Today, we are hearing Democrats willing to press charges against President Donald Trump for various reasons, some claiming he obstructed justice in regards to the firing of former FBI Director James Comey. Others believe Trump is involved in a political relationship with Vladimir Putin and Russia to promote his business interests, his seeming determination to go to war, either with North Korea or Iran, and whatever else is bothering the Democrats at the moment. Despite all of the hyperbole of his accusers, the accusations are groundless. Nothing of substance has yet surfaced from the many Russian probes. James Comey's actions are still being scrutinized, and even though there has been a lot of saber-rattling, the last time I checked we were still relatively at peace (aside from minor actions around the globe).

All of Mr. Trump's detractors claim their calls for impeachment are not politically motivated. Nothing could be further from the truth. This is all about politics, just as it was with Nixon and Clinton (and, for that matter, Andrew Johnson back in the 19th century).

Since losing the 2016 presidential election, the Democrats have been in a state of denial, specifically that a Washington outsider such as Mr. Trump could win and implement an agenda in stark contrast to their own. Instead of admitting defeat, the Democrats accuse the president of foul play, even going so far as to concoct a myth about Russian influence. In reality, Mrs. Clinton and the Democrats should be investigated for selling political influence.

All of this is part of the left's plans to try to discredit Mr. Trump and derail his agenda. Calls for impeachment are simply a farce aimed at attracting media attention but going nowhere fast. The question though remains, does anyone honestly believe they have a legitimate case against the president? Aside from the liberal zealots who would like to see this happen, No, nobody is buying it. Even the authors of such legislation know it is nothing but a charade and going nowhere fast. They simply cannot stomach his victory and are bound and determined to remove him from office before his term is over.

All of this jealous rage by the Left leads me to believe they are suffering from an acute case of penis envy. Maybe this explains their sense of inferiority and why they possess a castration complex towards Mr. Trump. Oy!

Keep the Faith!

Note: All trademarks both marked and unmarked belong to their respective companies.

Tim Bryce is a writer and the Managing Director of M&JB Investment Company (M&JB) of Palm Harbor, Florida and has over 40 years of experience in the management consulting field. He can be reached at timb001@phmainstreet.com

For Tim's columns, see:   timbryce.com

Like the article? TELL A FRIEND.

Copyright © 2017 by Tim Bryce. All rights reserved.

Also read Tim's columns in the THE HUFFINGTON POST

NEXT UP:  A CORPORATE POLICY FOR PERSONAL ELECTRONIC DEVICES - Is it necessary to write a formal policy for use of electronic devices in the workplace?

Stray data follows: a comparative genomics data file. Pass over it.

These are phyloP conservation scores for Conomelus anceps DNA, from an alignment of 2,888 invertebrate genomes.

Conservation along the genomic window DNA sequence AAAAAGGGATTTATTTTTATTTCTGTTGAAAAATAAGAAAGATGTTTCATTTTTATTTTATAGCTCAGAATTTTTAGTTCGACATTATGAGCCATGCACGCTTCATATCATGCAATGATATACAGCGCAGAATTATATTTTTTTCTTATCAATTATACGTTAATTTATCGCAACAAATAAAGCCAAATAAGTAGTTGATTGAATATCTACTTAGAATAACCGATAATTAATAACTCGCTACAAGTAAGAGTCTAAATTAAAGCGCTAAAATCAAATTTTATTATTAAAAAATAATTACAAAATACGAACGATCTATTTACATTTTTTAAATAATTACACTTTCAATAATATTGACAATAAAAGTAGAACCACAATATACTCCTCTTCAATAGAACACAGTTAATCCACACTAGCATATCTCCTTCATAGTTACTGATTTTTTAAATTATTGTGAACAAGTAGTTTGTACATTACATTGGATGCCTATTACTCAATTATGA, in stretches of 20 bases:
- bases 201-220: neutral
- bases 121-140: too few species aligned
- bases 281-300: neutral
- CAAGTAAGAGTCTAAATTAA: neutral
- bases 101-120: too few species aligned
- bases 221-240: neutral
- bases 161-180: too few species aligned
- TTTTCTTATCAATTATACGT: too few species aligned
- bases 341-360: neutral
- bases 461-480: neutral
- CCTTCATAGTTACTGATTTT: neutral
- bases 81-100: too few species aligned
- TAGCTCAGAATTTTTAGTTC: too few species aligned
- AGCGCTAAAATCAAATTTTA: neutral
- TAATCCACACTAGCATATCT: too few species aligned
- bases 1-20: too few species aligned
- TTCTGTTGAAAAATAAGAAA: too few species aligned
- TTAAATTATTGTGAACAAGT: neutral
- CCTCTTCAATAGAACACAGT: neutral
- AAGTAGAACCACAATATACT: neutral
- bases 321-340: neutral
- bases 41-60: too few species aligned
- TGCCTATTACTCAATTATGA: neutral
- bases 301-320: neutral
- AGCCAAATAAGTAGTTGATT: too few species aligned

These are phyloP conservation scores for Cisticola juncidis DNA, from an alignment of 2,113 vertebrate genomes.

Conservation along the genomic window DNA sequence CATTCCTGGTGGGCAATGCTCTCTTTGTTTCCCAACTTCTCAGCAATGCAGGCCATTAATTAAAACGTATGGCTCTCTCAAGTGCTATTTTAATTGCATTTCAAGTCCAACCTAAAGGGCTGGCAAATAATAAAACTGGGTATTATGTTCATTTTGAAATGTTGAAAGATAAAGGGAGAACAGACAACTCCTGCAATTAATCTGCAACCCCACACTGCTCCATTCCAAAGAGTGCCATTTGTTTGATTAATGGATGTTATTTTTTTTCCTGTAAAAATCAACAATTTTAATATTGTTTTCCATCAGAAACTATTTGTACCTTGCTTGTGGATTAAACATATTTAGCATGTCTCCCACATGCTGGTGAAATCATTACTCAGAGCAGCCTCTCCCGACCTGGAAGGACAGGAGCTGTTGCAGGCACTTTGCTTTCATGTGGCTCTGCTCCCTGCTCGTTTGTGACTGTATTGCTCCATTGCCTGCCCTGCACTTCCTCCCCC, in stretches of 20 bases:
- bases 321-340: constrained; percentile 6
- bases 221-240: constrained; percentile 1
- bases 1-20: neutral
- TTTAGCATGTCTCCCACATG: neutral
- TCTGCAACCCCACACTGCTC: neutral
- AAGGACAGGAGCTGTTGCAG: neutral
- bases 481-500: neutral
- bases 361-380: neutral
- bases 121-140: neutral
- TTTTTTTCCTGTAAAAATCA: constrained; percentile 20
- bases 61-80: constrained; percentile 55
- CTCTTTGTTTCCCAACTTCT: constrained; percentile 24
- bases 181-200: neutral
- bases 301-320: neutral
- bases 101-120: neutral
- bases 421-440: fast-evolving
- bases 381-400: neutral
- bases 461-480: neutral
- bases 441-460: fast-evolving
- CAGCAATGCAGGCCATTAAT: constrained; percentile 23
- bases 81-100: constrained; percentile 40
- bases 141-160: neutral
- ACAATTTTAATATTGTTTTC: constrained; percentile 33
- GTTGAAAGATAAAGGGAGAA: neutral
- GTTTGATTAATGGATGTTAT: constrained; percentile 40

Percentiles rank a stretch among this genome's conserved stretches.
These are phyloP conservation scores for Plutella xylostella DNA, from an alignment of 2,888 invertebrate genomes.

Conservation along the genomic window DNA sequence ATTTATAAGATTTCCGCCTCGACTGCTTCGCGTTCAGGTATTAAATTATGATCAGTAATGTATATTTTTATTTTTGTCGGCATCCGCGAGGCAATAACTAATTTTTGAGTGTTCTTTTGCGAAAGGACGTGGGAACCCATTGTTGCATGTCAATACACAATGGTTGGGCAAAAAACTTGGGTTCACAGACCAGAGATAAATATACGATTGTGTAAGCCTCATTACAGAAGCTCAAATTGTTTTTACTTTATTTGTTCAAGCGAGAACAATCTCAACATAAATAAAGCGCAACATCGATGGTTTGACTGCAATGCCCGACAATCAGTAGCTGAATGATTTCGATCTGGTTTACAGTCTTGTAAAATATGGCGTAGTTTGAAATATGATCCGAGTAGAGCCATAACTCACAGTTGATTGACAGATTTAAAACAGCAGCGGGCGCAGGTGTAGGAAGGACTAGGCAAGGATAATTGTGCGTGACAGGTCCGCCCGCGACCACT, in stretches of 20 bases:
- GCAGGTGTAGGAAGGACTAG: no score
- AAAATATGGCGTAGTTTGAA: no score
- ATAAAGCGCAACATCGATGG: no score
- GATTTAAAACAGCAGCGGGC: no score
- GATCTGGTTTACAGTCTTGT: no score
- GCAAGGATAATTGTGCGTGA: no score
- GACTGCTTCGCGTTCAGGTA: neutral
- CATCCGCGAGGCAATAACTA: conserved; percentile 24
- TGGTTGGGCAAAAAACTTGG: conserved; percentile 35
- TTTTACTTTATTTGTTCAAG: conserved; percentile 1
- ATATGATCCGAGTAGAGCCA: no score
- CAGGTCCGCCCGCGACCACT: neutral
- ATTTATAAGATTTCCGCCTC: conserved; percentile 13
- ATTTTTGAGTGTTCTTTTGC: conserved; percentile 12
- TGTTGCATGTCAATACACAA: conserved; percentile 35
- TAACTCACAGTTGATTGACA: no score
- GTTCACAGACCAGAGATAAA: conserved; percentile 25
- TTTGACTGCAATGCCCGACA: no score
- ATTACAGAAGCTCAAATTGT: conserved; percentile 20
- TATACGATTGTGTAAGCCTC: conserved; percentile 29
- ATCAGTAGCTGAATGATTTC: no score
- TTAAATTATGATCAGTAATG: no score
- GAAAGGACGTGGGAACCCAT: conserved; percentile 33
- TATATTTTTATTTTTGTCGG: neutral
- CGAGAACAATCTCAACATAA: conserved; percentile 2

- The therapeutic effects of collating and punching paper.

Listen to Tim on WZIG-FM (104.1) in Palm Harbor,FL; KIT-AM (1280) in Yakima, Washington "The Morning News" with hosts Dave Ettl & Lance Tormey (weekdays. 6:00-9:00am Pacific). Or tune-in to Tim's channel on YouTube. Click for TIM'S LIBRARY OF AUDIO CLIPS.

Wednesday, October 18, 2017

SOME MONOTONOUS WORK: JUST WHAT THE DOCTOR ORDERED

BRYCE ON LIFE

- The therapeutic effects of collating and punching paper.

Click for AUDIO VERSION.
To use this segment in a Radio broadcast or Podcast, send TIM a request.

The original purpose of our company was to develop and market a methodology to walk people step-by-step through the design and development of information systems, from soup-to-nuts. We implemented this as a series of manuals and forms for people to reference during the process. Actually, there were three manuals in the set which were housed in 22-ring binders: a manual to explain the methodology, another to show examples, and a third with training materials and an installation guide. This was done at a time before there were quick copy shops. Based on our artwork, a printer would produce copies of the manuals and forms on an offset press which was returned to us for coallating, punching, and insertion into the binders. This was certainly not a glamorous job, but it had to be done regardless. To implement it, we setup long tables and organized the pages around them. We then began the arduous task of coallating and inserting the paper by encircling those tables for hours. On a good day, we could assemble forty manuals which was considered a respectable pace. Inevitably, we began to experience the effects of monotony and boredom. You couldn't go on autopilot completely during this assembly as you didn't want to make a mistake, but it certainly wasn't complicated either. We did this for several years until we were able to automate our manuals for access via the computer. I cannot honestly say I miss those days, but I appreciate the necessity of the work.

We've probably all performed some form of monotonous activity, be it collating and punching paper, stapling, folding, photocopying, applying adhesive labels, or some other task that doesn't require a lot of brain power, but still has to be done nevertheless. Every now and then, I find such work to be a welcome departure from the trials and tribulations of the day, where you can "zone-out" for a while and yet do something productive in the process. Some might call this "idiot work" but that does a disservice to the necessity of the task and those performing it. Actually, it is rather remarkable how people can become somewhat robotic in performing repetitive tasks over and over again without frequently making mistakes. Occasional breaks help clear the head and allows the worker to re-focus.